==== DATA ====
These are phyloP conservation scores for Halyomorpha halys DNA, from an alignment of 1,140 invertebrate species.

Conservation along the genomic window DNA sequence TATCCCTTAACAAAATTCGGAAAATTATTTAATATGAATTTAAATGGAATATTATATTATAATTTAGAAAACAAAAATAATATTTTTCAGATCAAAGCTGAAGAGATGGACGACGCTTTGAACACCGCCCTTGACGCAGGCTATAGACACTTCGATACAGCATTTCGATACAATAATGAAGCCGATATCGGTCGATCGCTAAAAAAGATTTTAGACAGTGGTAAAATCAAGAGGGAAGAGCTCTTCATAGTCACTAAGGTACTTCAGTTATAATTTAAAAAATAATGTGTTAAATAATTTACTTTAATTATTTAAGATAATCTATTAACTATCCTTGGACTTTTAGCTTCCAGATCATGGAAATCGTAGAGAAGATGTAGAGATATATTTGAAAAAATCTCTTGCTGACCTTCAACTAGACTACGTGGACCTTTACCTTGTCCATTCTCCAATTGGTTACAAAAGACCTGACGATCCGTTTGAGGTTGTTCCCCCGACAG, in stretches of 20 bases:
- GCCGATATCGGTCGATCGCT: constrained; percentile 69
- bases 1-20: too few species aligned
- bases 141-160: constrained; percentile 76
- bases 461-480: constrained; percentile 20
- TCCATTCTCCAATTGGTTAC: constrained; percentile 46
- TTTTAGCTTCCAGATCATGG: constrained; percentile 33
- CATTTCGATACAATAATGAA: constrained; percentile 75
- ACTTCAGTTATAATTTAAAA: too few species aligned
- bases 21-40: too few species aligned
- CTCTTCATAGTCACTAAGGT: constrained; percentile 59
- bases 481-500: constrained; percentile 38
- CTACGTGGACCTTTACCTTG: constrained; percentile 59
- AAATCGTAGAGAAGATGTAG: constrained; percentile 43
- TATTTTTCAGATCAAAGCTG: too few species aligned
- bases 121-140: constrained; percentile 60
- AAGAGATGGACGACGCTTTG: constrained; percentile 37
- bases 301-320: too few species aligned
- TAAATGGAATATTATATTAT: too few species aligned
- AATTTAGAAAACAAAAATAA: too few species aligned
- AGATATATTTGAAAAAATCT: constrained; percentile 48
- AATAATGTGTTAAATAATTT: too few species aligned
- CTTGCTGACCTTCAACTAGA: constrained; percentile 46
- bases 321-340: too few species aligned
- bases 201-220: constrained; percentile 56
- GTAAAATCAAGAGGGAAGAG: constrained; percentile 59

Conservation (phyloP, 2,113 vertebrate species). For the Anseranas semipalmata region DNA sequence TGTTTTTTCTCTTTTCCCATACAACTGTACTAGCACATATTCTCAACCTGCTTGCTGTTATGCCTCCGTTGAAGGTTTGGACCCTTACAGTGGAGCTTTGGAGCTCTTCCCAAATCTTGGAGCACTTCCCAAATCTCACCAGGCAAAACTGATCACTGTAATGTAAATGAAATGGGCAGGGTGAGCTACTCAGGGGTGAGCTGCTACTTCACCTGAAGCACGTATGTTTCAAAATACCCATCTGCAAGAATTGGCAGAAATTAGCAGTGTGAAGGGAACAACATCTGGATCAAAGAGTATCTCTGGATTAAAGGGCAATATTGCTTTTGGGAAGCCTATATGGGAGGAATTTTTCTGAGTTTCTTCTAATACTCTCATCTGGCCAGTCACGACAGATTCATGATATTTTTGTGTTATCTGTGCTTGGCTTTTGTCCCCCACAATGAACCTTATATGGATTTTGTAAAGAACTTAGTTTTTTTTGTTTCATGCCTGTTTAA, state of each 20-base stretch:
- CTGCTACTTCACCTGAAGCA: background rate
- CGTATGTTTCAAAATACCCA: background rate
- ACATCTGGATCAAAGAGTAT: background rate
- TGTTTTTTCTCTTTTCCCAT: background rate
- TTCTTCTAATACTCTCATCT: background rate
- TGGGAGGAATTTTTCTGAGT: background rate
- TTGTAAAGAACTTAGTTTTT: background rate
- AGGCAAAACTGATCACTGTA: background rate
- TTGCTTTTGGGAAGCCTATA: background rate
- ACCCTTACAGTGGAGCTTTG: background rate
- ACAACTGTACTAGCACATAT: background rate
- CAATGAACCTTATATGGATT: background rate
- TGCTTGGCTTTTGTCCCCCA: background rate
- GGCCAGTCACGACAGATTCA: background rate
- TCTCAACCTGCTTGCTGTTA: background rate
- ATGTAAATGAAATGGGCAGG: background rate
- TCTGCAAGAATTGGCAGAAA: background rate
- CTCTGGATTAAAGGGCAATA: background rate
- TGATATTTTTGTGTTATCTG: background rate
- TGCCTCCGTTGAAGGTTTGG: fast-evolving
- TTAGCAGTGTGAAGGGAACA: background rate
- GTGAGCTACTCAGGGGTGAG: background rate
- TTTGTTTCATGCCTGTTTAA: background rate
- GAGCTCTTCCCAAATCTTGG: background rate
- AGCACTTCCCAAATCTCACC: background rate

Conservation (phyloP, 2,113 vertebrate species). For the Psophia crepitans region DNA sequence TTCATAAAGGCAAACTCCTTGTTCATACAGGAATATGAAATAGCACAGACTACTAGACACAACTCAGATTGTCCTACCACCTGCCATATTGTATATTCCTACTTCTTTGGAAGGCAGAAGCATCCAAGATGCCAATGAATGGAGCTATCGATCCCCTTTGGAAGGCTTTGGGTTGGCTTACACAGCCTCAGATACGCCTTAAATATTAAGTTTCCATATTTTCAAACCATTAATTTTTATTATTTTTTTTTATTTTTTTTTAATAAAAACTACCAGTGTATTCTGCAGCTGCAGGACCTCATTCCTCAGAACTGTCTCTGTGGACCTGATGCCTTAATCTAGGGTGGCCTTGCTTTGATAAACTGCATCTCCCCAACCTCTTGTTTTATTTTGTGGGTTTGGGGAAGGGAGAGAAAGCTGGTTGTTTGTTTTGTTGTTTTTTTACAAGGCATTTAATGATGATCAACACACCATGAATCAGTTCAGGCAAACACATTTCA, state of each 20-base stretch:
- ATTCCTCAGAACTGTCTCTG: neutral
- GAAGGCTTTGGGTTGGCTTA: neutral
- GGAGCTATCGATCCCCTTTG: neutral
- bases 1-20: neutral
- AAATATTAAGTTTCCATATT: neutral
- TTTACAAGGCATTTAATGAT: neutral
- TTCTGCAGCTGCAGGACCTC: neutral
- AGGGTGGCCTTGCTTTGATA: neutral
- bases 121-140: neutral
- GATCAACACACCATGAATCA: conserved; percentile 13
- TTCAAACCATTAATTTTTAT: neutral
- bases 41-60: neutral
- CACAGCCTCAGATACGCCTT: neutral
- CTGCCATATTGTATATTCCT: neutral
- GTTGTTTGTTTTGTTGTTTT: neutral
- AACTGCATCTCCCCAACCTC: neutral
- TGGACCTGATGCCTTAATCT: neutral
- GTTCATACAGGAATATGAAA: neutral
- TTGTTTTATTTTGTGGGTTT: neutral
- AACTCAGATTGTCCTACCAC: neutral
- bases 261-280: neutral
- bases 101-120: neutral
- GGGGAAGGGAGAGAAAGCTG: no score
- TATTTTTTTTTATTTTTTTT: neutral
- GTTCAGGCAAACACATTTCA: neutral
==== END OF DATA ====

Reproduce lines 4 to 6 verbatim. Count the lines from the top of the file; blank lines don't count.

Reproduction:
- bases 1-20: too few species aligned
- bases 141-160: constrained; percentile 76
- bases 461-480: constrained; percentile 20